Ukraine war sets back hopes for European tourism recovery

The recovery of Europe’s tourism industry will be hit by the war in Ukraine, with the loss of Russian and Ukrainian tourists, restrictions on airlines, and higher costs, according to a report.

The effects of the conflict will also have a big impact on traveller confidence and disposable incomes, reports the Economist Intelligence Unit (EIU).

Its report, How the war in Ukraine will affect tourism, said Turkey and Poland will suffer the biggest fall in visitors in absolute terms, but destinations such as Cyprus and Latvia were even more reliant on Russian tourists, who are traditionally high spenders.

Ana Nicholls, industry director at EIU, said: “The war in Ukraine, although primarily a humanitarian disaster, has set back hopes for a tourism recovery in Europe this summer.

“Not only will Russian tourists be unwelcome in many destinations, they will also struggle to get there, given bans on Russian airlines and restrictions on use of airspace.

“Meanwhile, millions of Ukrainians are being forced abroad by the invasion, but as refugees rather than tourists.”

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The report warned: “Across Europe, the war has pushed up already high commodity prices, particularly for food and energy, raising costs for debt-laden airlines, hotels and restaurants.

“High prices will also restrict consumers’ disposable income, making holidays less affordable even if consumer confidence returns.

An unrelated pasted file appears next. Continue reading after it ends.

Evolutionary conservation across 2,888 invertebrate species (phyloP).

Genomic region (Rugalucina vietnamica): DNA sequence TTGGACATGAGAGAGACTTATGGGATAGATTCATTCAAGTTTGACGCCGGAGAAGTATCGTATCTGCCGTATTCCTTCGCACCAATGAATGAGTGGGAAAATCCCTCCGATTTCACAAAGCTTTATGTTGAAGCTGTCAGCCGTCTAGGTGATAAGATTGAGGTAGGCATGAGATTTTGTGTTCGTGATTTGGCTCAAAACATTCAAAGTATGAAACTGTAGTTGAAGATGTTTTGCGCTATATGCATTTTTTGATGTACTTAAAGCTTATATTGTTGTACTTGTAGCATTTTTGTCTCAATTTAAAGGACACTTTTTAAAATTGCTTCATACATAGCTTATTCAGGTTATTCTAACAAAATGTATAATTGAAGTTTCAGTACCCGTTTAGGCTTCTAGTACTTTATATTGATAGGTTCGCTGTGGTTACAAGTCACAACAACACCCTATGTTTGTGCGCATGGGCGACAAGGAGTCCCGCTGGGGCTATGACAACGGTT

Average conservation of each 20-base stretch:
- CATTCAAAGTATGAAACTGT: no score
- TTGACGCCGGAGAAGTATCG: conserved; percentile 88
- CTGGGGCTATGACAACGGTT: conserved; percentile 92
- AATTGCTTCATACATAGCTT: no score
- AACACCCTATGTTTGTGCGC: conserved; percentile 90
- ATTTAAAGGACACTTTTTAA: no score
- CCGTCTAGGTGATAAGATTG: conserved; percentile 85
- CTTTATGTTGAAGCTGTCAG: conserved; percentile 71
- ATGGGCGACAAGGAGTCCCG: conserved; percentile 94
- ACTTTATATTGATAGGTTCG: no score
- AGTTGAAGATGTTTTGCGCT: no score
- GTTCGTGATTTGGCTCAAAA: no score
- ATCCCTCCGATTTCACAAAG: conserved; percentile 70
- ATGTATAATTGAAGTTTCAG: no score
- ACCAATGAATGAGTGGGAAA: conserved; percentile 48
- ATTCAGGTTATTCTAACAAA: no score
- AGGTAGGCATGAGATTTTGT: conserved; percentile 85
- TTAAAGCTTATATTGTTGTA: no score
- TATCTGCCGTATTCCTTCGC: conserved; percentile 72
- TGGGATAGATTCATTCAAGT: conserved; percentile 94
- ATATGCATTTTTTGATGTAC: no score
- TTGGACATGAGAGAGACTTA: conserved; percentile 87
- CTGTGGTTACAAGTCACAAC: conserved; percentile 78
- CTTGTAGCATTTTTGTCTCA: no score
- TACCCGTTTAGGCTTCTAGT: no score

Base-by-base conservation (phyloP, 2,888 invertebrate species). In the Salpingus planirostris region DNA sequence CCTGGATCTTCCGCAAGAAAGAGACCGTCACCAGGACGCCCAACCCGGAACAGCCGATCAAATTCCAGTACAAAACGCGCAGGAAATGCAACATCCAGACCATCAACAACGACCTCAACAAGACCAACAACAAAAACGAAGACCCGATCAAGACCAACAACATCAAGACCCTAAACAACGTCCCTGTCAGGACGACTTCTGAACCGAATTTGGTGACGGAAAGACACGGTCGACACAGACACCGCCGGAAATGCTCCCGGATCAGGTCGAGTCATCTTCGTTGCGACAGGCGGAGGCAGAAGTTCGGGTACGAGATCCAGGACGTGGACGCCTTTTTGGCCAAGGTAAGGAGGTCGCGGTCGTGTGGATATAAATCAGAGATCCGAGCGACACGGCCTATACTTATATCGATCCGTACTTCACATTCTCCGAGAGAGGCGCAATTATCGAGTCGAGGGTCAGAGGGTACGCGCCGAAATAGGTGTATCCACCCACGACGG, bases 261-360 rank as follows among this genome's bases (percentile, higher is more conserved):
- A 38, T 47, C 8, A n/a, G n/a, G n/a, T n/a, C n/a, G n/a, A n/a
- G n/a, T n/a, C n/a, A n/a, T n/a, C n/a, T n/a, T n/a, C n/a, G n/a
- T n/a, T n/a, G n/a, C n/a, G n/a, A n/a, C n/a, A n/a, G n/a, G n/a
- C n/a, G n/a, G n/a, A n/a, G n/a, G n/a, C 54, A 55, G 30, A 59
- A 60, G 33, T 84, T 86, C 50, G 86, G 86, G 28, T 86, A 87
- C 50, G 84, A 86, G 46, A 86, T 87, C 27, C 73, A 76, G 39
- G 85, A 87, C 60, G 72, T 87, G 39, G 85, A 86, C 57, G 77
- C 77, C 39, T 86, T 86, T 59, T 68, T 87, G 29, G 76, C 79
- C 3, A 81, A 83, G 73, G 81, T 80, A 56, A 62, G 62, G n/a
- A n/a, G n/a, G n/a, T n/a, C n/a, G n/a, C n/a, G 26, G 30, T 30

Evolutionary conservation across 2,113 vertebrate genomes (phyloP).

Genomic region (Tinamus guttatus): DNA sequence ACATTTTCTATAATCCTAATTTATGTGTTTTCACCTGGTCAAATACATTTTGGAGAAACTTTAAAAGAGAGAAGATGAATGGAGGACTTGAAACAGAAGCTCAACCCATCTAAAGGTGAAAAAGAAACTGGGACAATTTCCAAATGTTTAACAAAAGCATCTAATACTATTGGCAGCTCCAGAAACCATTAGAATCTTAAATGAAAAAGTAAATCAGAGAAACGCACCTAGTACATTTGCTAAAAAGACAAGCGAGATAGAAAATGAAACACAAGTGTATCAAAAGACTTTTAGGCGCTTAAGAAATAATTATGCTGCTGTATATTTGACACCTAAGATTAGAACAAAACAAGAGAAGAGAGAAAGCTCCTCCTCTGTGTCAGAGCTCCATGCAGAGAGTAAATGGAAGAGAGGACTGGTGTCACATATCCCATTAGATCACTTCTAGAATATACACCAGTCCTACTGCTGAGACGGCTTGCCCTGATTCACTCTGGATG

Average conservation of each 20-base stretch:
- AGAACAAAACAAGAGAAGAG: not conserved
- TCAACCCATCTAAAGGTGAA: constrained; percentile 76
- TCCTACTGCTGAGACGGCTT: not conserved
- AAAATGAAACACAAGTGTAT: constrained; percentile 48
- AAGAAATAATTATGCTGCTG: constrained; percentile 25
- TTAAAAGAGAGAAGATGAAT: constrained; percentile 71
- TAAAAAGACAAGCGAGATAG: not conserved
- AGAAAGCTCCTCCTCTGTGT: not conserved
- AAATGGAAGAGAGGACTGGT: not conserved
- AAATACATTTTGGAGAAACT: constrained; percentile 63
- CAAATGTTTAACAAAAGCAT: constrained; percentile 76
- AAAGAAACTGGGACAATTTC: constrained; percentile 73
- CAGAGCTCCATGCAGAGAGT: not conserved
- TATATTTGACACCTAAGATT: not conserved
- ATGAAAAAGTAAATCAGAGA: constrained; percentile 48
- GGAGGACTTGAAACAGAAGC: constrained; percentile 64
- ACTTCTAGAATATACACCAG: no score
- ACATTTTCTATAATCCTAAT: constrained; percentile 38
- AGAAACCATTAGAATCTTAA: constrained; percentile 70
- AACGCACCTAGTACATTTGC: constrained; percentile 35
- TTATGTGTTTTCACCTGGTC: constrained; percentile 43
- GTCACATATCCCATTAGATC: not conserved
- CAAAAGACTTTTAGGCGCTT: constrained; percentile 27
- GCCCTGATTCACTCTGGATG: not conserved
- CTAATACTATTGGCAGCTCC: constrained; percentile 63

“People are keen to eat out and travel again, after two years of restrictions, but price rises will inevitably dent demand for outings and holidays.”

In pre-pandemic times, Russia was the world’s 11th-biggest source of tourists, and Ukraine the 13th.

Turkey was the most popular destination for both nations in 2018, attracting six million Russian and 1.4 million Ukrainian tourists, which amounted to 16% of Turkey’s total tourist arrivals that year.

In 2019 Russians accounted for 20%, 29% and 36% of all tourists visiting Cyprus, Montenegro and Latvia respectively.

The report added: “The loss of tourist spending will be felt acutely in destinations that attract the wealthiest Russian and Ukrainian visitors, who would typically spend heavily on hotels, restaurants and luxury retail.

“These include cities such as Milan, London and Paris, as well as popular spa towns like Karlovy Vary in the Czech Republic or Baden Baden in Germany.”

It said travel operators are reporting that European bookings from the US are stalling, after surging in early 2022.

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